personal impressions, feelings, and opinions rather than external facts. This preference
can often be justified with solid arguments, but it also happens to satisfy the general
tendency of modem critical thought to discover and to unveil, to oppose the hidden,
the latent, and the repressed, to the explicit and the manifest. Thus, our suspicion itself
must be suspect, and it is necessary to examine in what regard, and under what
conditions, use can be made of the artists accounts of the origins of their works.
It is significant that Brohmans reference to slavery in drawing inspiration from
the plans of a Portuguese slave ship, coincides with the reference to the Greek word
stugein. Whether the viewer of Journey thinks of the River Styx or of the slave trade,
there is an underlying expression of fear and hate. The figures connected in a hellish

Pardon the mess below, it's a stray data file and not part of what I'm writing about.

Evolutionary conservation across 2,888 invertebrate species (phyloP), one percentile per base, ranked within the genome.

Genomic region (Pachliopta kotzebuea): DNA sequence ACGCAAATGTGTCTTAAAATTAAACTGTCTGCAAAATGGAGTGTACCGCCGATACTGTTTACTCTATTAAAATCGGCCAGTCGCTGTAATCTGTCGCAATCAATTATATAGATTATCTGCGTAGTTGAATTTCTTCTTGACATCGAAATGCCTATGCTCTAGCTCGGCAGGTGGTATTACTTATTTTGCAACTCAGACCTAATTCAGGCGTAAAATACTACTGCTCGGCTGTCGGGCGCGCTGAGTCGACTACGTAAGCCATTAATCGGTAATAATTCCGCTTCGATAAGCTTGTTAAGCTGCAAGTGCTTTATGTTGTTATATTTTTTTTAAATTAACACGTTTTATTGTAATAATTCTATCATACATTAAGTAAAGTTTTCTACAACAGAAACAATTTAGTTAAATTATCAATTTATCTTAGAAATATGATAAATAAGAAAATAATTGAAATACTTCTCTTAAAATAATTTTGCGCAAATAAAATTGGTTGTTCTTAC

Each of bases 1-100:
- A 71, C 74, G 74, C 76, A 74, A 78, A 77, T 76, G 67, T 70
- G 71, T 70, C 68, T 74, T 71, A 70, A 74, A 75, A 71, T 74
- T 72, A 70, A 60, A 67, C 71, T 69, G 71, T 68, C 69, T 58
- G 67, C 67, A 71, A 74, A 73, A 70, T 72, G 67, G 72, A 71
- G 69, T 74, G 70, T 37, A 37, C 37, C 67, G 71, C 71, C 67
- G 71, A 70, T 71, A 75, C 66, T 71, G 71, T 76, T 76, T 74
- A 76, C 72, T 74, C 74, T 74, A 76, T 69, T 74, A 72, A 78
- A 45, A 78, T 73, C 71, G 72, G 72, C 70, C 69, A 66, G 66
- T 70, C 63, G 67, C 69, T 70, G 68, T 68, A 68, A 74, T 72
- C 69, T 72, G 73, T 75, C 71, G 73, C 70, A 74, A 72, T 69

experience, whether in slavery or mythological references to Hades. Fear is the
fundamental emotion behind human injustice and manifests itself through hate. Hate is
the opposite of love and in its fullest capacity is just as powerful. It is as if the individuals
that create the boat sculpture are being catapulted through time by overpowering passion.
It is a journey through the darkest human capabilities where a collective sentiment has the

power to engulf many in a stream of loathing. The force driving this vessel is one to be
reckoned with and it is a piece that does not allow the viewer to take behavior lightly.
Each of us is responsible for our actions because the journey of life consists of individual